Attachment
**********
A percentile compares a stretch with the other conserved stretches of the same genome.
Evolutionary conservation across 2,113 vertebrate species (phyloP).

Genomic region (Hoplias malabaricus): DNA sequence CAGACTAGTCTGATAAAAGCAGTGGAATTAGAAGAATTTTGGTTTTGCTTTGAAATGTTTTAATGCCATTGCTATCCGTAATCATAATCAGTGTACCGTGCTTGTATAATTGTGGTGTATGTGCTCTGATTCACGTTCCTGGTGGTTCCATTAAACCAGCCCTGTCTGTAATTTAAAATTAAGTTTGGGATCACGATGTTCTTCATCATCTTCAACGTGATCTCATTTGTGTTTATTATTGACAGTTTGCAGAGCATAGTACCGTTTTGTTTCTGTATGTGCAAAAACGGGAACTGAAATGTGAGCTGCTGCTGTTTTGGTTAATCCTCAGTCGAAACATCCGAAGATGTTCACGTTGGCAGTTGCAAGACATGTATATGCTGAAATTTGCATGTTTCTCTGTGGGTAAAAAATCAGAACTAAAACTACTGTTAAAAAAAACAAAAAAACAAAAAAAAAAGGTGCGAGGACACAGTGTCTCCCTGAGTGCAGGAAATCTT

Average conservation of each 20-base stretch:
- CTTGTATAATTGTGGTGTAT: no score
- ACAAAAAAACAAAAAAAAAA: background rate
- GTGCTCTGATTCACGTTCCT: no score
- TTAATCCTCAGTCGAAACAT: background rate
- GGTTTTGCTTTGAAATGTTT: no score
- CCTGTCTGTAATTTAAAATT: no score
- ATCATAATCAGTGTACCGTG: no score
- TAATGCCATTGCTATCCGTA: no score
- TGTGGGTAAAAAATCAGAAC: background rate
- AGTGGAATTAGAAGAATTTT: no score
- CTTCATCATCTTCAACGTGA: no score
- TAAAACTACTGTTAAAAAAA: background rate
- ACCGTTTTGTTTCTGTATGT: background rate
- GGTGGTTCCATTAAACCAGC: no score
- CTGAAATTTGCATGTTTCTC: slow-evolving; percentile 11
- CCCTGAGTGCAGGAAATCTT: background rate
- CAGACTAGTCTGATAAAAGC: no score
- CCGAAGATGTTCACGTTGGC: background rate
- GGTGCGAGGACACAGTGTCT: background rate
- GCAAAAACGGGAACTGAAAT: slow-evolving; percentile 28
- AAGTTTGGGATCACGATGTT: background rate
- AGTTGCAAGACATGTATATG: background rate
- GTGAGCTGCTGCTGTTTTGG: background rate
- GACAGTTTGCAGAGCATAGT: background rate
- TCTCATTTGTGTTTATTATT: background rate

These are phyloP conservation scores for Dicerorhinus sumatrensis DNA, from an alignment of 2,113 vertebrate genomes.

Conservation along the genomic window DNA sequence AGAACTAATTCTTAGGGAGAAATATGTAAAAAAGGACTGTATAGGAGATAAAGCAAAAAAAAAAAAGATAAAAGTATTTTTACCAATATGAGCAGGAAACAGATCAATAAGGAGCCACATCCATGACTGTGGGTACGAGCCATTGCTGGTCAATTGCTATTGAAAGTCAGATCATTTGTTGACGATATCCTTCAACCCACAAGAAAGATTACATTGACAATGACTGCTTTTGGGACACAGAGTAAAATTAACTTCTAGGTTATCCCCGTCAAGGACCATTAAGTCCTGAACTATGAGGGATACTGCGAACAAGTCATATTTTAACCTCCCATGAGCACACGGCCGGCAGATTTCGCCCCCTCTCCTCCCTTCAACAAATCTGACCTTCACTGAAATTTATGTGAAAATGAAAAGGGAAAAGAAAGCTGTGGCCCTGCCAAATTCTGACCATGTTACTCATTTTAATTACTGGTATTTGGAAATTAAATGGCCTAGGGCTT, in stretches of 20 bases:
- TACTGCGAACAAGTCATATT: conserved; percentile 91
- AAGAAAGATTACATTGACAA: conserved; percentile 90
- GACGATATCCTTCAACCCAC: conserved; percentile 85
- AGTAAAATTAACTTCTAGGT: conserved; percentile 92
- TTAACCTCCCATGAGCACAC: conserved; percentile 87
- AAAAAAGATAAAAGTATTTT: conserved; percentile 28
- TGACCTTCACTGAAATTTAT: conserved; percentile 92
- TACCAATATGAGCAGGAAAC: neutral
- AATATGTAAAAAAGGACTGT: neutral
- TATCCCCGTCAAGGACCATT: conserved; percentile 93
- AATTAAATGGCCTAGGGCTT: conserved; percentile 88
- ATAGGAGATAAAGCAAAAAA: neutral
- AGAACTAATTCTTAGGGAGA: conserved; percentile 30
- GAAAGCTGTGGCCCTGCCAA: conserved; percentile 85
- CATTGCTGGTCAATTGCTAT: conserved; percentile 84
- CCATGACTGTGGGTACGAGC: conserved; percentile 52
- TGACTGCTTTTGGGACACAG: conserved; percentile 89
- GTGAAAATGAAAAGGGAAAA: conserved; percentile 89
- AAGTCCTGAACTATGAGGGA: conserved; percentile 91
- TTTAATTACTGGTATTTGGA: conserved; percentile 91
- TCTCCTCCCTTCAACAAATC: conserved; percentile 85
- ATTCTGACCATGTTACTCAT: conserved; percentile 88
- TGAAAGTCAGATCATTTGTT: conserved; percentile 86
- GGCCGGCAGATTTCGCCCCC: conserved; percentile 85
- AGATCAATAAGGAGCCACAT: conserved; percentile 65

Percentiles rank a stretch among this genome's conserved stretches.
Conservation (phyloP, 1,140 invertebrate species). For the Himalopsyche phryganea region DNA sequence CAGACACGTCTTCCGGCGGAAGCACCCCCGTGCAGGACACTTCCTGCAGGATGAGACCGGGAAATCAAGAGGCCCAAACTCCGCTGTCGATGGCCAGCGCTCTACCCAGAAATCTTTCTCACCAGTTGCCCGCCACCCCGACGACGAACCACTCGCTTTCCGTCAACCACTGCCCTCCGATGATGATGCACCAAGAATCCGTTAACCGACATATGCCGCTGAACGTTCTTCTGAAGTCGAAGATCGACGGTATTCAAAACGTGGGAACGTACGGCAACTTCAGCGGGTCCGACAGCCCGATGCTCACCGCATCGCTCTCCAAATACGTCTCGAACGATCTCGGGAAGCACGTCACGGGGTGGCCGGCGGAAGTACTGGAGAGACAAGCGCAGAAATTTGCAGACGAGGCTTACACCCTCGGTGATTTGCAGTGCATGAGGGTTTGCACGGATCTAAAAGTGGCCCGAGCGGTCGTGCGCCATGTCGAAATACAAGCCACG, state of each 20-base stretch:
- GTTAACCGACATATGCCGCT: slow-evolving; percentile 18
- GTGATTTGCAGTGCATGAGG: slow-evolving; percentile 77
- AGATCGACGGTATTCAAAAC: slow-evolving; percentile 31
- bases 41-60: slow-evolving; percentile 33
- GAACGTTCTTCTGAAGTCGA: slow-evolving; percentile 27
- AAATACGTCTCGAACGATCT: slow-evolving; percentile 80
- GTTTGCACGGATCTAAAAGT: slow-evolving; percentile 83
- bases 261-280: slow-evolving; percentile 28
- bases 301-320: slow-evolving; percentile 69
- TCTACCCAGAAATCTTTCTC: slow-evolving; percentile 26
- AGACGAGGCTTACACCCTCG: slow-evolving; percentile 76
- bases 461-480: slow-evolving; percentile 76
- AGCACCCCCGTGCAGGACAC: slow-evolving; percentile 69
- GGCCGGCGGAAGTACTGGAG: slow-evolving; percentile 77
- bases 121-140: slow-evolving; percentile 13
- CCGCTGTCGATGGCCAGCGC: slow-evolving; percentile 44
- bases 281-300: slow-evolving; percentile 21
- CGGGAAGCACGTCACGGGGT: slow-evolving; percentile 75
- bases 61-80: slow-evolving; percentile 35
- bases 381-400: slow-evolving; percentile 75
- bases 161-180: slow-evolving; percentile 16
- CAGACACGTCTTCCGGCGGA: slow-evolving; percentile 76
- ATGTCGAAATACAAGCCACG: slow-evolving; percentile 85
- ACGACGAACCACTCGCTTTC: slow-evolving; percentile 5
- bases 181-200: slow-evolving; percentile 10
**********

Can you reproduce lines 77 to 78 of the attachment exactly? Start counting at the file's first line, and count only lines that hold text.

- bases 61-80: slow-evolving; percentile 35
- bases 381-400: slow-evolving; percentile 75